WASHINGTON — A Native American is being appointed U.S. treasurer, a historic first.
The White House on Tuesday announced President Joe Biden’s intent to appoint Marilynn “Lynn” Malerba as his administration establishes an Office of Tribal and Native Affairs at the Treasury Department, which will be overseen by the U.S. treasurer.
The treasurer’s duties include oversight of the U.S. Mint, serving as a liaison with the Federal Reserve and overseeing Treasury’s Office of Consumer Policy. The treasurer’s signature appears on U.S. currency.
“It is especially important that our Native voices are respected,” Malerba said in a statement. “This appointment underscores this Administration’s commitment to doing just that. I am excited to serve our communities as Treasurer and for the work ahead.”
Malerba, who is the lifetime chief of the Mohegan Indian Tribe, previously worked as a registered nurse, according to the tribe’s website, and has served in various tribal government roles. The tribe’s reservation is located on the Thames River in Uncasville, Connecticut.
“For the first time in history, a Tribal leader and Native woman’s name will be the signature on our currency,” Treasury Secretary Janet Yellen said in remarks prepared ahead of the announcement.
“Chief Malerba will expand our unique relationship with Tribal nations, continuing our joint efforts to support the development of Tribal economies and economic opportunities for Tribal citizens,” Yellen said.
Yellen was set to visit the Rosebud Indian Reservation in South Dakota on Tuesday, the first time a Treasury secretary has visited a tribal nation. She is expected to focus on how the American Rescue Plan has affected tribal communities.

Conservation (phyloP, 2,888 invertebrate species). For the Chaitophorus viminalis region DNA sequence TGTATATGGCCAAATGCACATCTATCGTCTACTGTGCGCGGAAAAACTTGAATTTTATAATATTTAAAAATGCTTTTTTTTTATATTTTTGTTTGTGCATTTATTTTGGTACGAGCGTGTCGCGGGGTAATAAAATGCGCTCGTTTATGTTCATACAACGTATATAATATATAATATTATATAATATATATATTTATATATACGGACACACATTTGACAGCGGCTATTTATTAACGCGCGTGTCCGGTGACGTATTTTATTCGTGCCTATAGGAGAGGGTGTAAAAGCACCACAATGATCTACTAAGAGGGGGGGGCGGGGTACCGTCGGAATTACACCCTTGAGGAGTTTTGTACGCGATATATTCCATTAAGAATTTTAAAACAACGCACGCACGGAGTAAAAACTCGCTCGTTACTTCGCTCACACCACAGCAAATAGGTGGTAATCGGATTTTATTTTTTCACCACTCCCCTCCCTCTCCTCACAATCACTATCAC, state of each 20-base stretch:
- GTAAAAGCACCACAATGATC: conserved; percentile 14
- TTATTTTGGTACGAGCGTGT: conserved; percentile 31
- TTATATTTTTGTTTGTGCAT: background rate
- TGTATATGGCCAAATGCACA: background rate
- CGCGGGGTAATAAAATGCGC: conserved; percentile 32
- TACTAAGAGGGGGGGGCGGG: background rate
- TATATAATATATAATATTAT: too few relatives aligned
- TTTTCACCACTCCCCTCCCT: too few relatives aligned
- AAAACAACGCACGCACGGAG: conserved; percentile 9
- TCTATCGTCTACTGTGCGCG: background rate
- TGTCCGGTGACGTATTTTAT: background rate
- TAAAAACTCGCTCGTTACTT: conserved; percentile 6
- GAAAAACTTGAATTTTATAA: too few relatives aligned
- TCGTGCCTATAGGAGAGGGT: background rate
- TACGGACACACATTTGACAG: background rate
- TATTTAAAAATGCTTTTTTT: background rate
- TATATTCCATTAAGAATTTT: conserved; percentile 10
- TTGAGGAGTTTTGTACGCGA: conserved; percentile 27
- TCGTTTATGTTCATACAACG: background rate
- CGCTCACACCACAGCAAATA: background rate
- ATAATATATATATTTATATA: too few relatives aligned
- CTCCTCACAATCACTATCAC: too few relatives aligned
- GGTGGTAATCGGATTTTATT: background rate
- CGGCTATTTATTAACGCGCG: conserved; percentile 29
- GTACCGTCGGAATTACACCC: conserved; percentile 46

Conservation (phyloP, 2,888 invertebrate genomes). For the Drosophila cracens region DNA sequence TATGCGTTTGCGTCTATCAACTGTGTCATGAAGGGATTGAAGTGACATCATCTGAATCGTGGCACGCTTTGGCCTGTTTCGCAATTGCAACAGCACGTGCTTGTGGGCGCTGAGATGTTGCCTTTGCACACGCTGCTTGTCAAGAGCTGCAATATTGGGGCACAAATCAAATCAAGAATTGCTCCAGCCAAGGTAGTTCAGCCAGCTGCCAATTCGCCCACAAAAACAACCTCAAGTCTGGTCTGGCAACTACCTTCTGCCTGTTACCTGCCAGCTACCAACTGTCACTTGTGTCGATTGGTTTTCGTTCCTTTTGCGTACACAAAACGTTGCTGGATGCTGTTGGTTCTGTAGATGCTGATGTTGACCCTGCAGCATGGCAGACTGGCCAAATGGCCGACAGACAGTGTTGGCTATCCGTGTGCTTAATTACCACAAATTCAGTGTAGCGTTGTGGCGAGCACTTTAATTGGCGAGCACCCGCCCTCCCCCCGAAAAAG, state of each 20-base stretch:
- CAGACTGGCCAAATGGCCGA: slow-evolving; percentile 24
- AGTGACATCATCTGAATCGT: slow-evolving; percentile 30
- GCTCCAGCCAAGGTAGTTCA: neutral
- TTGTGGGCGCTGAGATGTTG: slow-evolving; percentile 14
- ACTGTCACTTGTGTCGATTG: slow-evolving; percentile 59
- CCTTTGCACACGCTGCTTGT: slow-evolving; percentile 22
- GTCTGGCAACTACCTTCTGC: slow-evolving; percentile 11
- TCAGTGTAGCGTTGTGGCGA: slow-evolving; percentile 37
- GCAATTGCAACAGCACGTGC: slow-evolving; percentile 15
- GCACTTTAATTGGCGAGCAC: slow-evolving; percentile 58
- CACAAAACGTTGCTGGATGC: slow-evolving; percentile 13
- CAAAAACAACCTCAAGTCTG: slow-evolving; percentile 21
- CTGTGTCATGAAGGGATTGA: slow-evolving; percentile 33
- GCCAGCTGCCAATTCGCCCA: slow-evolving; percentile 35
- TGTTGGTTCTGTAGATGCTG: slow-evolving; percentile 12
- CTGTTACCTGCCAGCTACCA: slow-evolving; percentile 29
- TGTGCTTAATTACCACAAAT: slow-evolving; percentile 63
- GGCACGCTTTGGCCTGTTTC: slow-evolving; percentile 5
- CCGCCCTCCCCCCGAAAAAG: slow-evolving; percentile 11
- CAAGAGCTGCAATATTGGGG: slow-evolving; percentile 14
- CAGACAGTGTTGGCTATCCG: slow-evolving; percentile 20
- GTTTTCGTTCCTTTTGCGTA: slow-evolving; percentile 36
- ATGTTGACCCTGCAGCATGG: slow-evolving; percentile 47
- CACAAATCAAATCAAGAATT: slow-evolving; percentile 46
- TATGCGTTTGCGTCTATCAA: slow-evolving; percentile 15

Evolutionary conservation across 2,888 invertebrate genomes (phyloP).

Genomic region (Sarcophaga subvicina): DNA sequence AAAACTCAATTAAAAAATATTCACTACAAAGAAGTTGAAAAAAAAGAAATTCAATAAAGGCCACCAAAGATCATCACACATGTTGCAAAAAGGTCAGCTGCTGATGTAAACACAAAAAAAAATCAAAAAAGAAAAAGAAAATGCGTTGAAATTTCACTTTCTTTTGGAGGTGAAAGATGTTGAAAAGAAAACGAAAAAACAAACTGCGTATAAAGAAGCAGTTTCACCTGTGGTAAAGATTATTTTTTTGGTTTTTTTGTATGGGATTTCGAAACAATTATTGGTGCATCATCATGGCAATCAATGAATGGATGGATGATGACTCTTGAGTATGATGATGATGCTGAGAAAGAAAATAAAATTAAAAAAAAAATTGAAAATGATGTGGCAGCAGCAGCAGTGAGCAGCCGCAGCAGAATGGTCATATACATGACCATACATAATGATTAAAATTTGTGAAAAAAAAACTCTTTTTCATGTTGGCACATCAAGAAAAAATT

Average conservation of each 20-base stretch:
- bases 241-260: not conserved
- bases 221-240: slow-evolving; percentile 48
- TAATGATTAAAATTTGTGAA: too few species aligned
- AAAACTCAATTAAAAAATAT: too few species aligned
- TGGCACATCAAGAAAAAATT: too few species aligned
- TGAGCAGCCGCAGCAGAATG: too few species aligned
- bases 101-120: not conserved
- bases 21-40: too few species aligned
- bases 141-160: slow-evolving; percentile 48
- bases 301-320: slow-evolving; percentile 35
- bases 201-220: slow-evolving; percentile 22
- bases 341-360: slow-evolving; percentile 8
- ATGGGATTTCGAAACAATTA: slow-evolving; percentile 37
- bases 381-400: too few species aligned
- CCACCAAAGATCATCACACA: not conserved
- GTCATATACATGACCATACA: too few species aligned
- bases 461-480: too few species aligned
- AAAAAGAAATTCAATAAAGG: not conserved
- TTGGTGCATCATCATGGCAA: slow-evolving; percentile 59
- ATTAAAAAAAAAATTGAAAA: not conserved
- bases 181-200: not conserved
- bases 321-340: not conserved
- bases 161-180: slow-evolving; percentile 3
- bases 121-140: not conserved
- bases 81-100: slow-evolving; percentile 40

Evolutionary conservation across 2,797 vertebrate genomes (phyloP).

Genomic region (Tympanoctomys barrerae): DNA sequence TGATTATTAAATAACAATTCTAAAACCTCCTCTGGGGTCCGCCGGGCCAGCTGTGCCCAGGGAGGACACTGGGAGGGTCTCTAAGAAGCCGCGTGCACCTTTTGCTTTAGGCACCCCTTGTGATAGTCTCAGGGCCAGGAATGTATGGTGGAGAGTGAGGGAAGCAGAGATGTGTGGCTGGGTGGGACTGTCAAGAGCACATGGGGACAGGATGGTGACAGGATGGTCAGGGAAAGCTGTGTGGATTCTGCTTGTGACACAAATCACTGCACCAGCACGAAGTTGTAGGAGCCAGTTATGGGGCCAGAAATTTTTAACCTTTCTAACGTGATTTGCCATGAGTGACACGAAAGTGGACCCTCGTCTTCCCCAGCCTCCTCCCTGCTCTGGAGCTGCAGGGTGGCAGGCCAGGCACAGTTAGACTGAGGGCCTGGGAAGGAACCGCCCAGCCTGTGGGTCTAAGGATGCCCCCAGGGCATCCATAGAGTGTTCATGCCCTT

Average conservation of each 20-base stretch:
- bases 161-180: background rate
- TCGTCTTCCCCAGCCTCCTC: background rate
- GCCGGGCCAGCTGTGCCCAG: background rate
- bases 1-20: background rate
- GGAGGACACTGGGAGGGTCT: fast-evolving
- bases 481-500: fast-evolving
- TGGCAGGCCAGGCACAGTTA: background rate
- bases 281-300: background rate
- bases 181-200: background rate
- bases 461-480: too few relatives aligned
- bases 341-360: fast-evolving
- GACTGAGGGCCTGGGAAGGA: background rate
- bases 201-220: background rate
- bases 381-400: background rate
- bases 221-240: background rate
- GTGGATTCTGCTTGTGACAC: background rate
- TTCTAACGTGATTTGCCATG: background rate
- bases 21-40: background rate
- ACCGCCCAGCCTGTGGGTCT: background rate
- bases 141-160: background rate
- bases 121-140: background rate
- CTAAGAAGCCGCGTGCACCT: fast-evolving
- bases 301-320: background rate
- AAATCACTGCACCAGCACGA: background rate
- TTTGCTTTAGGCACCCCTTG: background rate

The relief package allotted more than $30 billion to Tribal governments, some of which oversee the poorest communities in the nation.
For instance, 59% of Rosebud Sioux Tribal households live in poverty, according to U.S. government estimates. Native communities have also suffered the brunt of waves of COVID-19-related deaths and drug overdoses.
This makes the need for representation at the federal level all the more important, says Carl Tobias, a law professor at University of Richmond who specializes in federal appointments.
With Malerba at Treasury, the agency “can work with individual indigenous tribes to work on economic issues which are critical to Native people,” he said.
He added that “I think it’s true in certain western states that Native Americans are an important voting group.”
There are about 9.7 million people in the U.S. who identify as American Indian and Alaska Native, according to the Census Bureau. And while roughly eight million Native Americans are eligible to cast a ballot, Census surveys estimate that large portions of the population are not registered to vote.
A March 2022 White House report on Native American Voting Rights states that “Native voters are less attached to political parties and are more concerned with what candidates can do to support Native communities.”
Biden, a Democrat, has taken several steps to demonstrate his commitment to tribal nations, including naming Deb Haaland as the first Native American to lead the Interior Department. Biden also has appointed at least three Native American judges — Lauren J. King, Sunshine Suzanne Sykes and Lydia Griggsby — to the federal court system.
Biden issued the first presidential proclamation of Indigenous Peoples’ Day, with the intent of refocusing the federal holiday previously dedicated to explorer Christopher Columbus toward an appreciation of Native people.
The administration led by Haaland is leading a reckoning with the U.S. government’s role in Native American boarding schools, which stripped children of their cultures and identities. On Wednesday, the Senate Indian Affairs Committee will hold a hearing on the Interior Department’s report on its investigation into the federal government’s past oversight of Native American boarding schools.